As books about ALS go, Augie’s Quest: One Man’s Journey From Success to Significance is a little different from most. Written by Augie Nieto, co-chairman of MDA’s ALS Division, and writer T.R. Pearson, with a forward by Mitch Albom, author of Tuesdays With Morrie (also about ALS), it’s scheduled for release by Bloomsbury USA this fall.
For reasons that remain unexplained, a large proportion of people with ALS are physical and intellectual high-achievers. ALS ranks are filled with athletes like Lou Gehrig, scientists like Stephen Hawking and extraordinary entrepreneurs like Augie Nieto.
Many personal stories of the ALS experience describe a life trajectory that ascends steeply from youth to middle age and then suddenly is stopped by ALS. A period of intense depression after diagnosis often is described, sometimes mixed with anger, followed by a reassessment of life’s meaning and a coming to terms with death.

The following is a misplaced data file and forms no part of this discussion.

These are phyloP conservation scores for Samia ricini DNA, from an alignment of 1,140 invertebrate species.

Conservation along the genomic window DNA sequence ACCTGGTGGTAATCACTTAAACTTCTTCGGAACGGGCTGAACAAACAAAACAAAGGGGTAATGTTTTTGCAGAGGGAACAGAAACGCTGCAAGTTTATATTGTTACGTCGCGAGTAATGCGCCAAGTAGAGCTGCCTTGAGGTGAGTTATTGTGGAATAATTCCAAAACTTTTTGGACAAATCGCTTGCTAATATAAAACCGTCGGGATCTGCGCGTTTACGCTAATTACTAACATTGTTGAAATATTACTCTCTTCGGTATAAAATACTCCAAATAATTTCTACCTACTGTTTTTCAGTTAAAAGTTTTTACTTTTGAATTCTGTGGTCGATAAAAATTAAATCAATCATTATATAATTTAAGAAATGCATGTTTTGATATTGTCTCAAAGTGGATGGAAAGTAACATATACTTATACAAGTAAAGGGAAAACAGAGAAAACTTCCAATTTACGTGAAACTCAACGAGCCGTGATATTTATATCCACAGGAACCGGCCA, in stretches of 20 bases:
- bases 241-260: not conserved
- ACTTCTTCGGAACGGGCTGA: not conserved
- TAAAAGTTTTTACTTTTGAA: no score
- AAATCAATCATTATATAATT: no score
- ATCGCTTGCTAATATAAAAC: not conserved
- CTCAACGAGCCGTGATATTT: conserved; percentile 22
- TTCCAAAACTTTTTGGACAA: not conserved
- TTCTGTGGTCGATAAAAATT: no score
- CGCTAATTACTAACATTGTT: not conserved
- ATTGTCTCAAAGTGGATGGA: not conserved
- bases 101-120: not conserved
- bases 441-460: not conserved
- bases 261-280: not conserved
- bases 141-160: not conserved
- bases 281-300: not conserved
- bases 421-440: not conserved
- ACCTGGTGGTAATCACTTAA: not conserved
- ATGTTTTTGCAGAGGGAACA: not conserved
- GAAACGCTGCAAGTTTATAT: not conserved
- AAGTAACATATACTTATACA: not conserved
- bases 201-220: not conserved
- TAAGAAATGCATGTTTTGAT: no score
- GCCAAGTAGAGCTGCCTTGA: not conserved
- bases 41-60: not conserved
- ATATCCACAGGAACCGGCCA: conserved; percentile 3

Nieto’s story begins this way too, but by the middle of the book, it takes another direction. From then on, the emphasis is on the coalition formed by philanthropist, entrepreneur and ALS patient Nieto; Sean Scott, head of what was then the ALS Therapy Development Foundation in Cambridge, Mass.; and late MDA President & CEO Bob Ross and his successor, Jerry Weinberg.
This coalition became the nexus of MDA’s Augie’s Quest, a fast-track ALS research initiative based largely at the industrial-scale laboratories of the ALS Therapy Development Institute (formerly the Therapy Development Foundation).
The quest has been fueled by new ideas at MDA about applying a business model to supplement its academia-based research in ALS, infusions of cash from MDA’s Augie’s Quest events, and Sean Scott’s creative intelligence.
Near the end of the story, Augie writes that his goal has been to “put a face on ALS and leverage all of the goodwill MDA had earned through the years. So when we developed our Augie’s Quest logo, I said I wanted ‘Augie’s Quest’ to be on the outer edge. I said I wanted to clearly describe the mission — ‘Cure ALS.’ I said I wanted ‘MDA’ in the middle because they’re our core, our support.”